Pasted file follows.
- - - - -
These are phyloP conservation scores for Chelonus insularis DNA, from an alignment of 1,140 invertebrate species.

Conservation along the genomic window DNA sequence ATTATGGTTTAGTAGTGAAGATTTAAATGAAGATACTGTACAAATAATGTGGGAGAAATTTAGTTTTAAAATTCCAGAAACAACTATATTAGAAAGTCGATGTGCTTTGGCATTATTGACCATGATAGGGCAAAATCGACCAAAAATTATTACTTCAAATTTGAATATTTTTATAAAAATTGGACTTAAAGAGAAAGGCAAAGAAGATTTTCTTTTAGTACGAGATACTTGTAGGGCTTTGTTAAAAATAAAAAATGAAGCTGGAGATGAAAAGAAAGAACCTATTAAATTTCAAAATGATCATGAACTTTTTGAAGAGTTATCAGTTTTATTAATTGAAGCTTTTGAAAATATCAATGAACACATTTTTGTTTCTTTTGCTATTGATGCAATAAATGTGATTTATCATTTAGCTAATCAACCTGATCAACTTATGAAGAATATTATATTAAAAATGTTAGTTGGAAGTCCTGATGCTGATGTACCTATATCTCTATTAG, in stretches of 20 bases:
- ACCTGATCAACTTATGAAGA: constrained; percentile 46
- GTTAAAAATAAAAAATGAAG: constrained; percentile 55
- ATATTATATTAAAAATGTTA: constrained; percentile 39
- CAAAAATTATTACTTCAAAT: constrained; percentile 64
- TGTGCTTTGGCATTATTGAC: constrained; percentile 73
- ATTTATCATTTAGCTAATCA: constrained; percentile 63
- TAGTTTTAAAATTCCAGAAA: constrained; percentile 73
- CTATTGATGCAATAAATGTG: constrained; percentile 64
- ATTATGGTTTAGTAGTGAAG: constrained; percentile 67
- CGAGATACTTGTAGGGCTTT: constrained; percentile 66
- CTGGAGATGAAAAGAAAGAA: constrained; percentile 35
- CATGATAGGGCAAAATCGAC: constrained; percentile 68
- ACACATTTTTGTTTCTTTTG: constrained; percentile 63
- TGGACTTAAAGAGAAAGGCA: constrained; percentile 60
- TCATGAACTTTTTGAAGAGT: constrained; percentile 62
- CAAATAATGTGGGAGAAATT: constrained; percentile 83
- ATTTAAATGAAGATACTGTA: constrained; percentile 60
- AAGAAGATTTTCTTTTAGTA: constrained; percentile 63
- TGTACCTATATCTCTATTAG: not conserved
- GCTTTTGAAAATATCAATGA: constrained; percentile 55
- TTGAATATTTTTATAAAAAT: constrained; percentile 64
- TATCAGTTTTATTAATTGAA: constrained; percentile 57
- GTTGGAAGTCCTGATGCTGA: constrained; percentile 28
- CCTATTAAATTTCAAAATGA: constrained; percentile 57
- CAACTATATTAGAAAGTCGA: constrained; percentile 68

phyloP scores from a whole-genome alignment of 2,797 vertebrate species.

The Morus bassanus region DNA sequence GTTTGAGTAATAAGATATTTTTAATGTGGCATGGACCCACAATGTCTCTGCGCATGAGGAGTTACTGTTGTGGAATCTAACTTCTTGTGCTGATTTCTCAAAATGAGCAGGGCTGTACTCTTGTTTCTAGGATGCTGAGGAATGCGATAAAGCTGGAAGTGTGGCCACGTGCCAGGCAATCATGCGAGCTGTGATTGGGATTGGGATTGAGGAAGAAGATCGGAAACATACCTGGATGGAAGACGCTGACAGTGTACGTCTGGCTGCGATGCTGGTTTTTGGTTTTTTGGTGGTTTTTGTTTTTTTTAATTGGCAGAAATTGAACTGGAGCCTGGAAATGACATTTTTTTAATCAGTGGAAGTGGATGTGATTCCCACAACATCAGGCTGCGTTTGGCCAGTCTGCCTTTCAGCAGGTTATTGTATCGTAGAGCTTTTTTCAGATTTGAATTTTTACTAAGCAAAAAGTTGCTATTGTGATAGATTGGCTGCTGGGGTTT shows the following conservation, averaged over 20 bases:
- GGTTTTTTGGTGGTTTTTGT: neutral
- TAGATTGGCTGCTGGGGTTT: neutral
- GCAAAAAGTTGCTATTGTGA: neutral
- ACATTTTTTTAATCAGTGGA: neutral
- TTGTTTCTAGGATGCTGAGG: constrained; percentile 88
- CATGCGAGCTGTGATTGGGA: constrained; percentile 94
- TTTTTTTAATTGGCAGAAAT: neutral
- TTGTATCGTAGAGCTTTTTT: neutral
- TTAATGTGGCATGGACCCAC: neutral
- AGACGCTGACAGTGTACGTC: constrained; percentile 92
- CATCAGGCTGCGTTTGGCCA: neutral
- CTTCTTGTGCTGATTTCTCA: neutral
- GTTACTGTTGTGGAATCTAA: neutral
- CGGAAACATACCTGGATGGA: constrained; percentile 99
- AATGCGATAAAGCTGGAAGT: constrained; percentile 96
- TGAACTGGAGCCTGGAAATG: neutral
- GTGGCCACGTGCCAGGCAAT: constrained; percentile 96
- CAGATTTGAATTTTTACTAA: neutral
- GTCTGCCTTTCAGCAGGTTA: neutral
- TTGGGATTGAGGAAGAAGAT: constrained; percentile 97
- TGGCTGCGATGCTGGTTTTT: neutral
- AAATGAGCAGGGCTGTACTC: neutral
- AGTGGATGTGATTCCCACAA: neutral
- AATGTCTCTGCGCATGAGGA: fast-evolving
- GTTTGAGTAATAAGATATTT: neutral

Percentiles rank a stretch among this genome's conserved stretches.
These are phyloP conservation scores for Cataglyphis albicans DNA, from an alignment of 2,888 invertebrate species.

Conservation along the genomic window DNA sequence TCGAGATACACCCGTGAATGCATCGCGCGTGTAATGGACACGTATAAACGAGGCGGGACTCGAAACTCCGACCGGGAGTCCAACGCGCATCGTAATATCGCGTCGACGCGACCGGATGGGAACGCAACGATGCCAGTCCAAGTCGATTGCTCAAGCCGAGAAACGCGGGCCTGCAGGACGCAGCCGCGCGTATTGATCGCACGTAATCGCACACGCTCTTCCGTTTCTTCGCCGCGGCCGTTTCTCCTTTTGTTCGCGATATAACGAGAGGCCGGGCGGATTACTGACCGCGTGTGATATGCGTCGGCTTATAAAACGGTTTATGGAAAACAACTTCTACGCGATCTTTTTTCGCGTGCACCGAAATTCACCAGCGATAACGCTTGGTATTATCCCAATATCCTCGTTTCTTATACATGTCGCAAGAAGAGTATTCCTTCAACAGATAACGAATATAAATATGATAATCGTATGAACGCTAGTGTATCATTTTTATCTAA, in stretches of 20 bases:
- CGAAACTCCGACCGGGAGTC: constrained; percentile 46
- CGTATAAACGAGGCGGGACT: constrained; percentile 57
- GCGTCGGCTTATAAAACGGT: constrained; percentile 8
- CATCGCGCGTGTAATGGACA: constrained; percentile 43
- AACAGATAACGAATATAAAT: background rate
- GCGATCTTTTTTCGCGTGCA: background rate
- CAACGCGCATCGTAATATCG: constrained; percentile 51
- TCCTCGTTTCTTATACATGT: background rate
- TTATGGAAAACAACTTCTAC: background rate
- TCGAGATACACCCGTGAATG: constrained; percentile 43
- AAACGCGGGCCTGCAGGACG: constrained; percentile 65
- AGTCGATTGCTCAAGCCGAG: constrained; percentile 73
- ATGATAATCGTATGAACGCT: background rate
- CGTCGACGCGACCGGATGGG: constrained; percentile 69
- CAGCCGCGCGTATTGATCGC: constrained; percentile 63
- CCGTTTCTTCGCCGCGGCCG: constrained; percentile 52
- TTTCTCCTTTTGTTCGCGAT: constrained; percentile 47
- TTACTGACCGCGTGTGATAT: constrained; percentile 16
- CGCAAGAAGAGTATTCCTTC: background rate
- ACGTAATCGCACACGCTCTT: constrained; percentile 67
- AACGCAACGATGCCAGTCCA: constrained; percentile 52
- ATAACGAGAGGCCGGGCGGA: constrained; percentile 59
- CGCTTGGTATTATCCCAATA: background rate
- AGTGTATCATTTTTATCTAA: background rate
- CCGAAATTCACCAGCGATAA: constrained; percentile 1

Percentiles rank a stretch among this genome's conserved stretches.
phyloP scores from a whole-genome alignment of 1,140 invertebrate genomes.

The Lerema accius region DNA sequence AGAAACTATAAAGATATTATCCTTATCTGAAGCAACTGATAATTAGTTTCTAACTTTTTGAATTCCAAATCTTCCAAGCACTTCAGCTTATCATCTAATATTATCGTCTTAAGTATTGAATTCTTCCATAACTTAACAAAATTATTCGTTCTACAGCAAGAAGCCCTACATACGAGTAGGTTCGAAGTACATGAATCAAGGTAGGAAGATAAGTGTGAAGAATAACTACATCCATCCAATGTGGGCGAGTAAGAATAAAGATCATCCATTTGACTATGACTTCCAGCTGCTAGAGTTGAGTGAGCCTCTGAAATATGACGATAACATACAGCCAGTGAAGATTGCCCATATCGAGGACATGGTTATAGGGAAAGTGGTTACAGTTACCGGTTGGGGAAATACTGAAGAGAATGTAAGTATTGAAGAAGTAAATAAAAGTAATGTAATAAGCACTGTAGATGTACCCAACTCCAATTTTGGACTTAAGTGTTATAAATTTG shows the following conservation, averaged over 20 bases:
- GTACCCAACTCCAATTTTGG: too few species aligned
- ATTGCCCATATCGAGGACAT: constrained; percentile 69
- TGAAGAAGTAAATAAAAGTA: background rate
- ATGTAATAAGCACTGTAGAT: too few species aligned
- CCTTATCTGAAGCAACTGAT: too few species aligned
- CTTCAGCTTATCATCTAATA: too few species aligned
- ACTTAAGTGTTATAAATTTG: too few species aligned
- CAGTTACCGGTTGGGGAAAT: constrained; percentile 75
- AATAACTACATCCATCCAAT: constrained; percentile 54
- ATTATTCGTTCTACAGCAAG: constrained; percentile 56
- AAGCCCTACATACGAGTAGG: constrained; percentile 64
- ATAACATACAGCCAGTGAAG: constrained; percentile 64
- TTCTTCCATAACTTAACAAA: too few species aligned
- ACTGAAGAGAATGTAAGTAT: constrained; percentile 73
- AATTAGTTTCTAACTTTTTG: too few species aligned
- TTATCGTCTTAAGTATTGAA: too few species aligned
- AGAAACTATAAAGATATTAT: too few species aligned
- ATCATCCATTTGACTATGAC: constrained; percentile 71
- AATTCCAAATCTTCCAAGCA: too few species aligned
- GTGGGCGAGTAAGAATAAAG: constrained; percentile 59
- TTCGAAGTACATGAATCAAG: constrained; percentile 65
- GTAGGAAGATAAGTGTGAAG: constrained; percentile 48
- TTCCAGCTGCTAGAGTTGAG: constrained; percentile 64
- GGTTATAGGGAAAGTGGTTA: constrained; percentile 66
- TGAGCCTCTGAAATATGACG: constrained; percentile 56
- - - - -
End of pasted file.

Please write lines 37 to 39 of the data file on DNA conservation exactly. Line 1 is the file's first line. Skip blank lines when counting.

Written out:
- TTGTATCGTAGAGCTTTTTT: neutral
- TTAATGTGGCATGGACCCAC: neutral
- AGACGCTGACAGTGTACGTC: constrained; percentile 92